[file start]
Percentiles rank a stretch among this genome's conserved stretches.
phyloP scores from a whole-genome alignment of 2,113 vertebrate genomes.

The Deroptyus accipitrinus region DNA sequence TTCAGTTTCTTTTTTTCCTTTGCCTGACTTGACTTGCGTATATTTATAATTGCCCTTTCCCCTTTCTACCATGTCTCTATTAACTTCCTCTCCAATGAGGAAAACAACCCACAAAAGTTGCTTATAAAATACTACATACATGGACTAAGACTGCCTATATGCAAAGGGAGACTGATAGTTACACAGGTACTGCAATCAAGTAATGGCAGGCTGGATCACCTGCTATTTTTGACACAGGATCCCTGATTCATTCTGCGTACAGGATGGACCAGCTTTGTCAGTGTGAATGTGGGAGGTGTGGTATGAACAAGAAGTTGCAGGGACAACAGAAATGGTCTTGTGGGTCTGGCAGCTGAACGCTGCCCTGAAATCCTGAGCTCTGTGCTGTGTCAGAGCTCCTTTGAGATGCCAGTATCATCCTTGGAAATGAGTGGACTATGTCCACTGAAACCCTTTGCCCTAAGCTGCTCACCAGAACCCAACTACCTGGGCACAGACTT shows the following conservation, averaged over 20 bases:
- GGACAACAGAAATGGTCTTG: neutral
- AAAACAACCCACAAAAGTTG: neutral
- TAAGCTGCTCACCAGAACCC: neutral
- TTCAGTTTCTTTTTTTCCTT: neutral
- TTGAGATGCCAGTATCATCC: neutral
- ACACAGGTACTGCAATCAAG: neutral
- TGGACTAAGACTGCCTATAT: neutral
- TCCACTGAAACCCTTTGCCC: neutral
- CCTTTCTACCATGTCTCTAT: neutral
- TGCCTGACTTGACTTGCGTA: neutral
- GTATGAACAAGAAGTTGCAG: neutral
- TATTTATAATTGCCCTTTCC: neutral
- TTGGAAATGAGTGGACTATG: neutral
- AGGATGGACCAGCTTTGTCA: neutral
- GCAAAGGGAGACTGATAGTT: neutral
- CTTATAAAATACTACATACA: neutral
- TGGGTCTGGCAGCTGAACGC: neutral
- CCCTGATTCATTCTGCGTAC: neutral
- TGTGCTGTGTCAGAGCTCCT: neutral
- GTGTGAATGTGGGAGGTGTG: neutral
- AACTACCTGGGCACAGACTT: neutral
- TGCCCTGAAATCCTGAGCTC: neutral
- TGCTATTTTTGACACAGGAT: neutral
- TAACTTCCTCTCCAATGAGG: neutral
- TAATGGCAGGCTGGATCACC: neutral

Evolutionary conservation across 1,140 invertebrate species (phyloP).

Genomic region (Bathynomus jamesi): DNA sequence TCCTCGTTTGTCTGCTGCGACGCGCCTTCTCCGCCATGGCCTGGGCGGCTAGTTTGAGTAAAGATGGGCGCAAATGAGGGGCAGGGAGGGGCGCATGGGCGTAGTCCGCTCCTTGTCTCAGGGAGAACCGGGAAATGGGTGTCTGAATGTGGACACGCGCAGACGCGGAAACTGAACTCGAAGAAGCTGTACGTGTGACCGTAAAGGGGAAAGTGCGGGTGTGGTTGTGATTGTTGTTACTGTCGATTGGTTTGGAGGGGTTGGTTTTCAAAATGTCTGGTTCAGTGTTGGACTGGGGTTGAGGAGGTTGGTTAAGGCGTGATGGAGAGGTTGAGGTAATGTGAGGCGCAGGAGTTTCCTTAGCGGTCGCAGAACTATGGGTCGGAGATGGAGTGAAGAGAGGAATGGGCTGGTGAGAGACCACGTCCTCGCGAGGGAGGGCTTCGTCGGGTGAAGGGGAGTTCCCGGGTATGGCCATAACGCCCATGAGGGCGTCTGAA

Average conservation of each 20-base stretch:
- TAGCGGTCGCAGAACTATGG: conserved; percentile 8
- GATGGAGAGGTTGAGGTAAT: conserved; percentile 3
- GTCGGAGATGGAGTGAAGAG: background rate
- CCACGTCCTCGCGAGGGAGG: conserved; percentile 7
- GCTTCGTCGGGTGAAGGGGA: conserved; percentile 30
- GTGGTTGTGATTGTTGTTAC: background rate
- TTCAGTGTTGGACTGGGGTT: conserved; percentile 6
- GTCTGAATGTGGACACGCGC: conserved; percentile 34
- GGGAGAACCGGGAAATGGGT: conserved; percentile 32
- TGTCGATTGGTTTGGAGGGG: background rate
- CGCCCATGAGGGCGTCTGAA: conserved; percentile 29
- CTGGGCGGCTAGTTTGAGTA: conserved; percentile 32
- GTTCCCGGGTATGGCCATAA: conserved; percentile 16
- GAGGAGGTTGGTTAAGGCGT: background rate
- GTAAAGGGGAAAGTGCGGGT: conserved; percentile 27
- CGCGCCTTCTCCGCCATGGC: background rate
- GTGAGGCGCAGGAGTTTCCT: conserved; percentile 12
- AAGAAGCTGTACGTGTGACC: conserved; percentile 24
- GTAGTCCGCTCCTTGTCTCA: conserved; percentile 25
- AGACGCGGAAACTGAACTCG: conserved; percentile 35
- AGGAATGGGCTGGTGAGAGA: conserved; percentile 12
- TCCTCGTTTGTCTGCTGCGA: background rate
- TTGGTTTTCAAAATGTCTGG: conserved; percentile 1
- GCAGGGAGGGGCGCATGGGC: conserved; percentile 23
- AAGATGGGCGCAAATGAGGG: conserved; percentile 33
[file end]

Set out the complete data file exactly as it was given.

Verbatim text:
Percentiles rank a stretch among this genome's conserved stretches.
phyloP scores from a whole-genome alignment of 2,113 vertebrate genomes.

The Deroptyus accipitrinus region DNA sequence TTCAGTTTCTTTTTTTCCTTTGCCTGACTTGACTTGCGTATATTTATAATTGCCCTTTCCCCTTTCTACCATGTCTCTATTAACTTCCTCTCCAATGAGGAAAACAACCCACAAAAGTTGCTTATAAAATACTACATACATGGACTAAGACTGCCTATATGCAAAGGGAGACTGATAGTTACACAGGTACTGCAATCAAGTAATGGCAGGCTGGATCACCTGCTATTTTTGACACAGGATCCCTGATTCATTCTGCGTACAGGATGGACCAGCTTTGTCAGTGTGAATGTGGGAGGTGTGGTATGAACAAGAAGTTGCAGGGACAACAGAAATGGTCTTGTGGGTCTGGCAGCTGAACGCTGCCCTGAAATCCTGAGCTCTGTGCTGTGTCAGAGCTCCTTTGAGATGCCAGTATCATCCTTGGAAATGAGTGGACTATGTCCACTGAAACCCTTTGCCCTAAGCTGCTCACCAGAACCCAACTACCTGGGCACAGACTT shows the following conservation, averaged over 20 bases:
- GGACAACAGAAATGGTCTTG: neutral
- AAAACAACCCACAAAAGTTG: neutral
- TAAGCTGCTCACCAGAACCC: neutral
- TTCAGTTTCTTTTTTTCCTT: neutral
- TTGAGATGCCAGTATCATCC: neutral
- ACACAGGTACTGCAATCAAG: neutral
- TGGACTAAGACTGCCTATAT: neutral
- TCCACTGAAACCCTTTGCCC: neutral
- CCTTTCTACCATGTCTCTAT: neutral
- TGCCTGACTTGACTTGCGTA: neutral
- GTATGAACAAGAAGTTGCAG: neutral
- TATTTATAATTGCCCTTTCC: neutral
- TTGGAAATGAGTGGACTATG: neutral
- AGGATGGACCAGCTTTGTCA: neutral
- GCAAAGGGAGACTGATAGTT: neutral
- CTTATAAAATACTACATACA: neutral
- TGGGTCTGGCAGCTGAACGC: neutral
- CCCTGATTCATTCTGCGTAC: neutral
- TGTGCTGTGTCAGAGCTCCT: neutral
- GTGTGAATGTGGGAGGTGTG: neutral
- AACTACCTGGGCACAGACTT: neutral
- TGCCCTGAAATCCTGAGCTC: neutral
- TGCTATTTTTGACACAGGAT: neutral
- TAACTTCCTCTCCAATGAGG: neutral
- TAATGGCAGGCTGGATCACC: neutral

Evolutionary conservation across 1,140 invertebrate species (phyloP).

Genomic region (Bathynomus jamesi): DNA sequence TCCTCGTTTGTCTGCTGCGACGCGCCTTCTCCGCCATGGCCTGGGCGGCTAGTTTGAGTAAAGATGGGCGCAAATGAGGGGCAGGGAGGGGCGCATGGGCGTAGTCCGCTCCTTGTCTCAGGGAGAACCGGGAAATGGGTGTCTGAATGTGGACACGCGCAGACGCGGAAACTGAACTCGAAGAAGCTGTACGTGTGACCGTAAAGGGGAAAGTGCGGGTGTGGTTGTGATTGTTGTTACTGTCGATTGGTTTGGAGGGGTTGGTTTTCAAAATGTCTGGTTCAGTGTTGGACTGGGGTTGAGGAGGTTGGTTAAGGCGTGATGGAGAGGTTGAGGTAATGTGAGGCGCAGGAGTTTCCTTAGCGGTCGCAGAACTATGGGTCGGAGATGGAGTGAAGAGAGGAATGGGCTGGTGAGAGACCACGTCCTCGCGAGGGAGGGCTTCGTCGGGTGAAGGGGAGTTCCCGGGTATGGCCATAACGCCCATGAGGGCGTCTGAA

Average conservation of each 20-base stretch:
- TAGCGGTCGCAGAACTATGG: conserved; percentile 8
- GATGGAGAGGTTGAGGTAAT: conserved; percentile 3
- GTCGGAGATGGAGTGAAGAG: background rate
- CCACGTCCTCGCGAGGGAGG: conserved; percentile 7
- GCTTCGTCGGGTGAAGGGGA: conserved; percentile 30
- GTGGTTGTGATTGTTGTTAC: background rate
- TTCAGTGTTGGACTGGGGTT: conserved; percentile 6
- GTCTGAATGTGGACACGCGC: conserved; percentile 34
- GGGAGAACCGGGAAATGGGT: conserved; percentile 32
- TGTCGATTGGTTTGGAGGGG: background rate
- CGCCCATGAGGGCGTCTGAA: conserved; percentile 29
- CTGGGCGGCTAGTTTGAGTA: conserved; percentile 32
- GTTCCCGGGTATGGCCATAA: conserved; percentile 16
- GAGGAGGTTGGTTAAGGCGT: background rate
- GTAAAGGGGAAAGTGCGGGT: conserved; percentile 27
- CGCGCCTTCTCCGCCATGGC: background rate
- GTGAGGCGCAGGAGTTTCCT: conserved; percentile 12
- AAGAAGCTGTACGTGTGACC: conserved; percentile 24
- GTAGTCCGCTCCTTGTCTCA: conserved; percentile 25
- AGACGCGGAAACTGAACTCG: conserved; percentile 35
- AGGAATGGGCTGGTGAGAGA: conserved; percentile 12
- TCCTCGTTTGTCTGCTGCGA: background rate
- TTGGTTTTCAAAATGTCTGG: conserved; percentile 1
- GCAGGGAGGGGCGCATGGGC: conserved; percentile 23
- AAGATGGGCGCAAATGAGGG: conserved; percentile 33